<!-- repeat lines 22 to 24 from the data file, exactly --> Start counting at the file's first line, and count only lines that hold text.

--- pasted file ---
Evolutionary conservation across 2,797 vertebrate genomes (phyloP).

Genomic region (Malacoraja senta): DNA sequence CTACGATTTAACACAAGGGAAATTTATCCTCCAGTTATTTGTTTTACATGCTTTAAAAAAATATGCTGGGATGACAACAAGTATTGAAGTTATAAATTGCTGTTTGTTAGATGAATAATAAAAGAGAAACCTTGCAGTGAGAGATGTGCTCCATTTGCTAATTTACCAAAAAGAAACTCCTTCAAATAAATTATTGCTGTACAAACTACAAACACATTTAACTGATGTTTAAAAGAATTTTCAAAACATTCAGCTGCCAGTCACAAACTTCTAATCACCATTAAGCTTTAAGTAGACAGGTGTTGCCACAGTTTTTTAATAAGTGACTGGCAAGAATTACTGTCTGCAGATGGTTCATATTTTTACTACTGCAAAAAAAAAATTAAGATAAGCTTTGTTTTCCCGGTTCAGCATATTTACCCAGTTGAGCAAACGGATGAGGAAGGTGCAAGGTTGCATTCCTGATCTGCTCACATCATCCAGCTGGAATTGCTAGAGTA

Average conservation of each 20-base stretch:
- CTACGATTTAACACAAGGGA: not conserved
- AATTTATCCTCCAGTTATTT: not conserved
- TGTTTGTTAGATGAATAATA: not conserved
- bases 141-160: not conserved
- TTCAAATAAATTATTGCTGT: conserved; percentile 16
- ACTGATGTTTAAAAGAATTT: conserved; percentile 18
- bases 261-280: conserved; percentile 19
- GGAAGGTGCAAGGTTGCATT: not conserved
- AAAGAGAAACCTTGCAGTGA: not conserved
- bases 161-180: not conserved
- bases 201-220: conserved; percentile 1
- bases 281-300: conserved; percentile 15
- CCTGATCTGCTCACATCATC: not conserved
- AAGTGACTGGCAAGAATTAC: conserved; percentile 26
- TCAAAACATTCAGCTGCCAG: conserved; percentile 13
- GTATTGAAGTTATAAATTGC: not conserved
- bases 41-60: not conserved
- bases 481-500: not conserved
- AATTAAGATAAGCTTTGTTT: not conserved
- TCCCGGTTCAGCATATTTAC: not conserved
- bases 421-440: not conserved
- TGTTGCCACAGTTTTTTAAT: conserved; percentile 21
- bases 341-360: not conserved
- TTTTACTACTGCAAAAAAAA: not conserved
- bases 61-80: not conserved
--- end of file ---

- AATTAAGATAAGCTTTGTTT: not conserved
- TCCCGGTTCAGCATATTTAC: not conserved
- bases 421-440: not conserved